Other Books by Robert B. Waltz

You can download the 2008 PDF version of the Minnesota Heritage Songbook here. Robert Waltz, the editor of the Heritage Songbook, also authored these books:

    • Harry Potter’s Folklore World: On Myth and Magic. A nearly-comprehensive guide to the legends and lore J. K. Rowling used in creating the Harry Potter universe. Compiled to my usual nitpicky standards, but designed to be easy to read and fun. Want to know what Dobby the House Elf has in common with Robin Hood? Why Harry’s Patronus really had to be a stag? Why the guy who bred the Basilisk must have flunked his Greek class? It’s all here. Published by Loomis House Press, and available on Amazon, Barnes & Noble, Alibris, or if you want to see it in a bookstore, Micawber’s Books in Saint Paul. Dedicated to Sarah Cagley.
    • Romancing the Ballad: How Orpheus the Minstrel Became Sir Orfeo. My life’s work, a study of how a legend became a medieval romance became a ballad, and how this affects our understanding of literature and folk song. In the original legend of Orpheus and Euridice, the ending is sad; in the romance, the ending is happy. This fact tells us much about the folk process. Print book, now available from Loomis House Press and Camsco Music. Dedicated to Elizabeth (Elisheva) Rosenberg.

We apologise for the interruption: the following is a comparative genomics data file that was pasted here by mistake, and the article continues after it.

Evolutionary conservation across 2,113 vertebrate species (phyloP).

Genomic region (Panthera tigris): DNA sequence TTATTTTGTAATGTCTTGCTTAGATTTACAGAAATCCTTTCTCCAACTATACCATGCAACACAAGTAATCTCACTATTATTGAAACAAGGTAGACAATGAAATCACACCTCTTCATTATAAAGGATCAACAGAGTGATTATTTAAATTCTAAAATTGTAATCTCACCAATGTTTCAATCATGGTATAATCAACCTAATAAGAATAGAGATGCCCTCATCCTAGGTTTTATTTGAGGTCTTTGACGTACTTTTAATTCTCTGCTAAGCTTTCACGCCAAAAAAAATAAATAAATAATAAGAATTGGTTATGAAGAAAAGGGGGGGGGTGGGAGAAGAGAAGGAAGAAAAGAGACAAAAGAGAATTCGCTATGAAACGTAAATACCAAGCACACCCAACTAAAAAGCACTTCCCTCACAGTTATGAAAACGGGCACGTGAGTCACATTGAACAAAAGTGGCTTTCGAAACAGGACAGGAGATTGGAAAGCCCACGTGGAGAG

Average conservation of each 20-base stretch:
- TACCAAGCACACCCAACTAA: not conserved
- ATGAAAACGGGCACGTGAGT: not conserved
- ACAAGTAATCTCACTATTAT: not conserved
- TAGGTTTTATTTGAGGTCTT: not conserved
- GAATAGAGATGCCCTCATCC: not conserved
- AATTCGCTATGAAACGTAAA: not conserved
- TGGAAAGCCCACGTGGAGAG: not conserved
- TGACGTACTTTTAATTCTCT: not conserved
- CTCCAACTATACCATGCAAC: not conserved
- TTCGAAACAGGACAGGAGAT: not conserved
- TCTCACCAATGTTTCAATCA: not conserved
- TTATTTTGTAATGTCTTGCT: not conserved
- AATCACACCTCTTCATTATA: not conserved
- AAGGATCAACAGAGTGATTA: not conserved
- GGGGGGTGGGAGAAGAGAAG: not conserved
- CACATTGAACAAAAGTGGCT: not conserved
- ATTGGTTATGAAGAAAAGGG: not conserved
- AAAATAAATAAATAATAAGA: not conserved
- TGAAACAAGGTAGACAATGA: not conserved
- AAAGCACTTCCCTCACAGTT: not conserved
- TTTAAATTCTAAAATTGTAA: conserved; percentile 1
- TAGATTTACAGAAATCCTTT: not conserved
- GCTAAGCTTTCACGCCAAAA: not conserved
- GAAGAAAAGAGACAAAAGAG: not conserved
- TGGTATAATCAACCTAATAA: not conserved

• The Gest of Robyn Hode, text and translation. The “Gest” is the earliest major writing about Robin Hood — although it tells a tale very different from that found in most modern retellings. This version attempts to produce a more accurate text of the long-lost original; it also provides a modernized parallel. Print book, available from Loomis House Press and Camsco Music. Dedicated to Martha Galep.
    • The Gest of Robyn Hode: A Critical and Textual Commentary. A companion to the preceding, adding much historical background. Available only as an e-book — but it’s free. Dedicated to Patricia Rosenberg. Download the PDF here, or a a ZIP file with RTF and EPUB (electronic book) versions.
    • The Bible in History. A study of the history, folklore, and occasionally even the mathematics underlying the Bible. A sort of dictionary of scholarly material you likely won’t find elsewhere. Free download. Dedicated to Elizabeth (Elisheva) Rosenberg, Patricia Rosenberg, and Catie Jo Pidel. Download the PDF here, or a ZIP file with RTF and EPUB (electronic book) versions.
    • An Introduction to Braid Scots. A short vocabulary of Braid Scots, the language of the ordinary people of Scotland, as illustrated especially by their folk songs. Includes a brief introduction, a vocabulary of about a thousand words, and a history of the language. Free download. Dedicated to Mollie Spillman. Download it here.